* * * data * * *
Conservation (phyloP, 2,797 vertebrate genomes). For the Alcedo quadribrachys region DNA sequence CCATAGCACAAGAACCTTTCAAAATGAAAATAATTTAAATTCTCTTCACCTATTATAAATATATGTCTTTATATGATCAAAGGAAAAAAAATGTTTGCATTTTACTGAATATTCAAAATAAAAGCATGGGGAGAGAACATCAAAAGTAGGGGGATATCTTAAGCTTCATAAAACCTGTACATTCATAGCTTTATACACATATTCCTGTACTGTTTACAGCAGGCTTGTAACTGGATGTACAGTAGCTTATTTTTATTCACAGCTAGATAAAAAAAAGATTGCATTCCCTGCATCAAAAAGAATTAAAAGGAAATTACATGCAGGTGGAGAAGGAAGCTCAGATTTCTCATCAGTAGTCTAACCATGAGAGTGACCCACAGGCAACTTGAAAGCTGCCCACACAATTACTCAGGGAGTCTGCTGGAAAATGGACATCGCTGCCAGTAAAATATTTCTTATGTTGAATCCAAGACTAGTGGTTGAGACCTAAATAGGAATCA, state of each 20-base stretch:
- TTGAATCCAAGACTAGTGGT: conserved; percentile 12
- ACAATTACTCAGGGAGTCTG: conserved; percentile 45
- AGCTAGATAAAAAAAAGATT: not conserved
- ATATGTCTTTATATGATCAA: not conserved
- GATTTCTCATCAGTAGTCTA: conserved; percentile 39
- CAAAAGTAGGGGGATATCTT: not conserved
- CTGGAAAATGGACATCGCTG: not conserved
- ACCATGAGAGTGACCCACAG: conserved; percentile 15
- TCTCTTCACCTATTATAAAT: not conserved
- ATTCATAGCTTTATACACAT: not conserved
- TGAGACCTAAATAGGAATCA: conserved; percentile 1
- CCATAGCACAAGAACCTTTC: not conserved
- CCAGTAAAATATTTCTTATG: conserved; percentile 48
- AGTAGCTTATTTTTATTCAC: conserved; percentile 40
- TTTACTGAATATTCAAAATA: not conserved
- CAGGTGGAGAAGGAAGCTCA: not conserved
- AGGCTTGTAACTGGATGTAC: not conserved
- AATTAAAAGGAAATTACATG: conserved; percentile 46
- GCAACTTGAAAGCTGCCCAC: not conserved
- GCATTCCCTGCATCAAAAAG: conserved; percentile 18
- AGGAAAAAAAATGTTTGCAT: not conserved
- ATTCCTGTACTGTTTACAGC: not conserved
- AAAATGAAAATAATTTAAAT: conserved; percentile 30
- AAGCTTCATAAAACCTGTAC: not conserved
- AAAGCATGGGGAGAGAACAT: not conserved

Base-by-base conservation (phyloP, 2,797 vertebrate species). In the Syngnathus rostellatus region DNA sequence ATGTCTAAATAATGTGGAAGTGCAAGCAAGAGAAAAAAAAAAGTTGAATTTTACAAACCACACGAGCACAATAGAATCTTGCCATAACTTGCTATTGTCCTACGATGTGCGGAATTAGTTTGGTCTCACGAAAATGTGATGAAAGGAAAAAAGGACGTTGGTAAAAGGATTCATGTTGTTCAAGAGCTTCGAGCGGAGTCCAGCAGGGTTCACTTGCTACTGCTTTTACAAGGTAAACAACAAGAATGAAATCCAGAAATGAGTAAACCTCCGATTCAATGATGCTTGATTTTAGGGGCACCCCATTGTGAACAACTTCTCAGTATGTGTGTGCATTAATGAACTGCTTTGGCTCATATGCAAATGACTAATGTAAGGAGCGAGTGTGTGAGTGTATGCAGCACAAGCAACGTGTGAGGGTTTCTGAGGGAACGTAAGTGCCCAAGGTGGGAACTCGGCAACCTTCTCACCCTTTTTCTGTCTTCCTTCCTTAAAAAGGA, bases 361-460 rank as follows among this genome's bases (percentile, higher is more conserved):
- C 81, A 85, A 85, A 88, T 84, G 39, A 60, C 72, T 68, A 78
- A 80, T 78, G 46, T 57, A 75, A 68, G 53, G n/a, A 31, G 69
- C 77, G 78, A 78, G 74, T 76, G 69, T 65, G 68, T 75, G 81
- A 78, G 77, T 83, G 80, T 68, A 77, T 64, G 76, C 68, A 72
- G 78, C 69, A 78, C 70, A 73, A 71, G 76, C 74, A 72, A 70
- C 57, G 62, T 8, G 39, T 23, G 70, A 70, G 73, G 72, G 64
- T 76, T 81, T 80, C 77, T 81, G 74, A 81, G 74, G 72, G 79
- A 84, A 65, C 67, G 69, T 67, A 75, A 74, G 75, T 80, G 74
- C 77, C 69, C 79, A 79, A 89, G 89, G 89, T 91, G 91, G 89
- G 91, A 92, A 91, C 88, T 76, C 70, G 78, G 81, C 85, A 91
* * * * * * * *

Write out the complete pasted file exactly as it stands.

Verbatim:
Conservation (phyloP, 2,797 vertebrate genomes). For the Alcedo quadribrachys region DNA sequence CCATAGCACAAGAACCTTTCAAAATGAAAATAATTTAAATTCTCTTCACCTATTATAAATATATGTCTTTATATGATCAAAGGAAAAAAAATGTTTGCATTTTACTGAATATTCAAAATAAAAGCATGGGGAGAGAACATCAAAAGTAGGGGGATATCTTAAGCTTCATAAAACCTGTACATTCATAGCTTTATACACATATTCCTGTACTGTTTACAGCAGGCTTGTAACTGGATGTACAGTAGCTTATTTTTATTCACAGCTAGATAAAAAAAAGATTGCATTCCCTGCATCAAAAAGAATTAAAAGGAAATTACATGCAGGTGGAGAAGGAAGCTCAGATTTCTCATCAGTAGTCTAACCATGAGAGTGACCCACAGGCAACTTGAAAGCTGCCCACACAATTACTCAGGGAGTCTGCTGGAAAATGGACATCGCTGCCAGTAAAATATTTCTTATGTTGAATCCAAGACTAGTGGTTGAGACCTAAATAGGAATCA, state of each 20-base stretch:
- TTGAATCCAAGACTAGTGGT: conserved; percentile 12
- ACAATTACTCAGGGAGTCTG: conserved; percentile 45
- AGCTAGATAAAAAAAAGATT: not conserved
- ATATGTCTTTATATGATCAA: not conserved
- GATTTCTCATCAGTAGTCTA: conserved; percentile 39
- CAAAAGTAGGGGGATATCTT: not conserved
- CTGGAAAATGGACATCGCTG: not conserved
- ACCATGAGAGTGACCCACAG: conserved; percentile 15
- TCTCTTCACCTATTATAAAT: not conserved
- ATTCATAGCTTTATACACAT: not conserved
- TGAGACCTAAATAGGAATCA: conserved; percentile 1
- CCATAGCACAAGAACCTTTC: not conserved
- CCAGTAAAATATTTCTTATG: conserved; percentile 48
- AGTAGCTTATTTTTATTCAC: conserved; percentile 40
- TTTACTGAATATTCAAAATA: not conserved
- CAGGTGGAGAAGGAAGCTCA: not conserved
- AGGCTTGTAACTGGATGTAC: not conserved
- AATTAAAAGGAAATTACATG: conserved; percentile 46
- GCAACTTGAAAGCTGCCCAC: not conserved
- GCATTCCCTGCATCAAAAAG: conserved; percentile 18
- AGGAAAAAAAATGTTTGCAT: not conserved
- ATTCCTGTACTGTTTACAGC: not conserved
- AAAATGAAAATAATTTAAAT: conserved; percentile 30
- AAGCTTCATAAAACCTGTAC: not conserved
- AAAGCATGGGGAGAGAACAT: not conserved

Base-by-base conservation (phyloP, 2,797 vertebrate species). In the Syngnathus rostellatus region DNA sequence ATGTCTAAATAATGTGGAAGTGCAAGCAAGAGAAAAAAAAAAGTTGAATTTTACAAACCACACGAGCACAATAGAATCTTGCCATAACTTGCTATTGTCCTACGATGTGCGGAATTAGTTTGGTCTCACGAAAATGTGATGAAAGGAAAAAAGGACGTTGGTAAAAGGATTCATGTTGTTCAAGAGCTTCGAGCGGAGTCCAGCAGGGTTCACTTGCTACTGCTTTTACAAGGTAAACAACAAGAATGAAATCCAGAAATGAGTAAACCTCCGATTCAATGATGCTTGATTTTAGGGGCACCCCATTGTGAACAACTTCTCAGTATGTGTGTGCATTAATGAACTGCTTTGGCTCATATGCAAATGACTAATGTAAGGAGCGAGTGTGTGAGTGTATGCAGCACAAGCAACGTGTGAGGGTTTCTGAGGGAACGTAAGTGCCCAAGGTGGGAACTCGGCAACCTTCTCACCCTTTTTCTGTCTTCCTTCCTTAAAAAGGA, bases 361-460 rank as follows among this genome's bases (percentile, higher is more conserved):
- C 81, A 85, A 85, A 88, T 84, G 39, A 60, C 72, T 68, A 78
- A 80, T 78, G 46, T 57, A 75, A 68, G 53, G n/a, A 31, G 69
- C 77, G 78, A 78, G 74, T 76, G 69, T 65, G 68, T 75, G 81
- A 78, G 77, T 83, G 80, T 68, A 77, T 64, G 76, C 68, A 72
- G 78, C 69, A 78, C 70, A 73, A 71, G 76, C 74, A 72, A 70
- C 57, G 62, T 8, G 39, T 23, G 70, A 70, G 73, G 72, G 64
- T 76, T 81, T 80, C 77, T 81, G 74, A 81, G 74, G 72, G 79
- A 84, A 65, C 67, G 69, T 67, A 75, A 74, G 75, T 80, G 74
- C 77, C 69, C 79, A 79, A 89, G 89, G 89, T 91, G 91, G 89
- G 91, A 92, A 91, C 88, T 76, C 70, G 78, G 81, C 85, A 91